Minorities with Cystic Fibrosis

Cystic fibrosis is a common genetic disease within the Caucasian population in the United States. The disease occurs in 1 in 2,500 to 3,500 Caucasian newborns. Cystic fibrosis is less common in other ethnic groups, affecting about 1 in 17,000 African Americans and 1 in 31,000 Asian Americans.¹

The Cystic Fibrosis Foundation Patient Registry’s 2014 Annual Data Report shows growth of cystic fibrosis among minority populations.²

  • Latino population grew from 5% to 8.2%
  • African American population from 3.8% to 4.6%
  • Asian population from 1.4% to 3.1%

The Latino population accounts for only 8% of the cystic fibrosis population but accounts for a 2.8 times higher mortality rate.³’⁴ The African American population with cystic fibrosis typically have lower lung function compared to their Caucasian population counterparts.³

Minorities have a higher probability of underdiagnosis or misdiagnosis for cystic fibrosis. The notion that cystic fibrosis is only a disease in Caucasian children has lingered. This belief might dismiss the typical cystic fibrosis symptoms within the minority populations. Underdiagnosis in the non-Caucasian population can lead to difficulty in determining impact on cystic fibrosis in these populations.

family washing their hands

The standard in the United States is that all newborns are screened for cystic fibrosis by testing a small blood sample. This can indicate that a baby might have a health condition and require further investigation. Seventy-five percent of people with cystic fibrosis are diagnosed by the age of 2 years, but one study suggests that patients diagnosed after 6 weeks of age had double the risk of developing severe pulmonary disease as they aged.

There are over 1,700 known mutations of the cystic fibrosis gene and as a result, most genetic tests for the condition only screen for the most common mutations. A 2001 study genotyped African Americans with cystic fibrosis and found the standard mutation panel would have missed diagnosis for 1 in every 7 subjects. The genotype study showed that one of the most common allele mutations, regardless of race, is predicted to only account for 48% of the African American allele mutations.

boy playing soccer with afflovest on

In the clinical setting, it is important not to exclude cystic fibrosis as a diagnosis based on race. Focusing health care on smaller subpopulations is difficult. It can take additional time and resources to properly diagnosis and treat these populations because they may not fit the standard procedures, but this needs to be addressed. Data shows that minority populations with cystic fibrosis suffer a greater burden from their disease and receive lower-quality healthcare. These populations are sicker, and they need more timely help.

It is important to try to reach these minorities because it may help understand why cystic fibrosis affects these populations more severely compared to the Caucasian population. As with all medical treatments and therapies, one therapy does not affect everyone exactly the same, so with more differing representation more breakthroughs might be found to help all those with cystic fibrosis. By excluding or ignoring minorities, intentionally of not, there is a potential for losing important information about determinants of drug responses, factors contributing to clinical manifestations of cystic fibrosis and possible health disparities for minorities.³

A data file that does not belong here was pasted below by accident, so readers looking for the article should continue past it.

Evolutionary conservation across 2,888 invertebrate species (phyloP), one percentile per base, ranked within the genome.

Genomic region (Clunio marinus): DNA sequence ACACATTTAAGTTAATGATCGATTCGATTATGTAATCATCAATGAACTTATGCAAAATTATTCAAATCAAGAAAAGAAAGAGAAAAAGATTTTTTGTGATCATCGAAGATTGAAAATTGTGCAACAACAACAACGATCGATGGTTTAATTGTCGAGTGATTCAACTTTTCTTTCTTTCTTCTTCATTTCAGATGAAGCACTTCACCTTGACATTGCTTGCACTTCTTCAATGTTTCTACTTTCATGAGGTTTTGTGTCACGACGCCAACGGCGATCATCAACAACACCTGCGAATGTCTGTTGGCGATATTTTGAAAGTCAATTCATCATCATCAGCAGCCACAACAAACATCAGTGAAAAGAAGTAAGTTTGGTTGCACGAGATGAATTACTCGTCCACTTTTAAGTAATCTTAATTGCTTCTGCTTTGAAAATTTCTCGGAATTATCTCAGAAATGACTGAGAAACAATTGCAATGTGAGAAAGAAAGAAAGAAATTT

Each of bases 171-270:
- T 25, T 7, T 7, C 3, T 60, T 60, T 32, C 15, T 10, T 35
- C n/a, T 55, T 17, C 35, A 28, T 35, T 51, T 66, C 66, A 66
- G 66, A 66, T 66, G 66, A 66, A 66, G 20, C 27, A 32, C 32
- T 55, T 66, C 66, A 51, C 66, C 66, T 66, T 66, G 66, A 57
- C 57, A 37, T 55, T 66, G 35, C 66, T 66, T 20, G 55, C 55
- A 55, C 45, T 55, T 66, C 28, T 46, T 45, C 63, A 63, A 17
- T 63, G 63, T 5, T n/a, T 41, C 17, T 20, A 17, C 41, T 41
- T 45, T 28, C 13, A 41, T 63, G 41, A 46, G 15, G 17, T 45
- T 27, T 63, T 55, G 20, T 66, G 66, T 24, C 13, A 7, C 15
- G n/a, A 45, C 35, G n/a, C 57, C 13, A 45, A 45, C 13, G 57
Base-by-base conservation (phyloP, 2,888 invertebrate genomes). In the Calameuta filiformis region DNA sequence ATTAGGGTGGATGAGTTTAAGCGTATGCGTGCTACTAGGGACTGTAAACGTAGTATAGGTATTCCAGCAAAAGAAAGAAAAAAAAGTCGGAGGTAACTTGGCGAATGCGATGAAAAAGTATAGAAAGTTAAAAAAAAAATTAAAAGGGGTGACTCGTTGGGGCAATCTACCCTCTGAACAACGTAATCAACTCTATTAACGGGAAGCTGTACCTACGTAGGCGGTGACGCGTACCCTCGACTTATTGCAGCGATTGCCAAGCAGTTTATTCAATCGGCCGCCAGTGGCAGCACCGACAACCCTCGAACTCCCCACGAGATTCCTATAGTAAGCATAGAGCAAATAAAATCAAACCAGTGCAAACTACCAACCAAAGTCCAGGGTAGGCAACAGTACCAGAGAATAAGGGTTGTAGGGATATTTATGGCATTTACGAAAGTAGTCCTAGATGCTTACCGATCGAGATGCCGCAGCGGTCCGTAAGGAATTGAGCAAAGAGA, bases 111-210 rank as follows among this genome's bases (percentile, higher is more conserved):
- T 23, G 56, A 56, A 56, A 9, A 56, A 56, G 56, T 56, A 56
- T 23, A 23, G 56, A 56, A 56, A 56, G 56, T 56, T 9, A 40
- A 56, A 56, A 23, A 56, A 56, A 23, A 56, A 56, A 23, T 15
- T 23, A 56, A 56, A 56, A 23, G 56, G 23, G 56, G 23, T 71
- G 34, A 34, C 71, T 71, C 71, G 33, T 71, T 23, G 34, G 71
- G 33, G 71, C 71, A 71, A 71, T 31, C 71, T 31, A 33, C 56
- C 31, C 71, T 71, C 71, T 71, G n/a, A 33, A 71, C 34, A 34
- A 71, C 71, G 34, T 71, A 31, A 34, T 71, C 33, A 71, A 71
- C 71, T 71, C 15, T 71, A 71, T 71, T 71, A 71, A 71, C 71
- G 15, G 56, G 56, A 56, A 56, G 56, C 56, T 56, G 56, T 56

One available treatment option for people with cystic fibrosis is airway clearance therapy. This therapy is typically performed daily, sometimes several times a day to help keep the person’s lungs clear. This can be done through techniques such as active cycle of breathing, manual chest physiotherapy (CPT), a high frequency chest wall oscillation (HFCWO) therapy vest, or a PEP device. These methods use percussion, vibration, and drainage to help loosen and mobilize mucus in the airways, allowing it to be coughed up.

HFCWO vest therapy is a cornerstone technique in managing cystic fibrosis. The AffloVest® is the first fully mobile and portable HFCWO vest that facilitates airway clearance by incorporating eight oscillating motors to create eight individual pressure waves that target the lobes of the lungs, much like manual CPT – in order to help effectively loosen, thin and mobilize mucus.


1. Your Guide to Understanding Genetic Conditions: Cystic Fibrosis. Genetics Home Reference. U.S. National Library of Medicine. USA.gov. August 2020.
2. Cystic Fibrosis Foundation Patient Registry. 2014 Annual Data Report. Cystic Fibrosis Foundation. 2015.
3. McGarry, M. et al. Minorities Are Underrepresented in Clinical Trials of Pharmaceutical Agents for Cystic Fibrosis. Annals of American Thoracic Society. 2016; 13(10): 1721–1725.
4. Rho, J. et al. Disparities in Mortality of Hispanic Patients with Cystic Fibrosis in the United States. A National and Regional Cohort Study. Am J of Respir and Critical Care Med. 2018; 198(8).
5. Stewart, C. et al. Cystic Fibrosis in African Diaspora. Annals of American Thoracic Society. 2017; 14(1).
6. Zakhary, S. et al. Adult Onset in African Americans. Radiology Case Report. 2011; 6(3): 500.
7. World Health Organization. The Molecular Genetic Epidemiology of Cystic Fibrosis. Chronic Diseases and Health Promotion WHO Meeting; Geneva, 2002.
8. Heim, R. et al. Improved Detection of Cystic Fibrosis Mutations in the Heterogeneous U.S. Population Using an Expanded, Pan-Ethnic Mutation Panel. Genetics in Medicine. 2001; 3(3):168–176.
9. Smedley, B. et al. Unequal Treatment: Confronting Racial and Ethnic Disparities in Health Care. Institute of Medicine of the National Academies. 2013.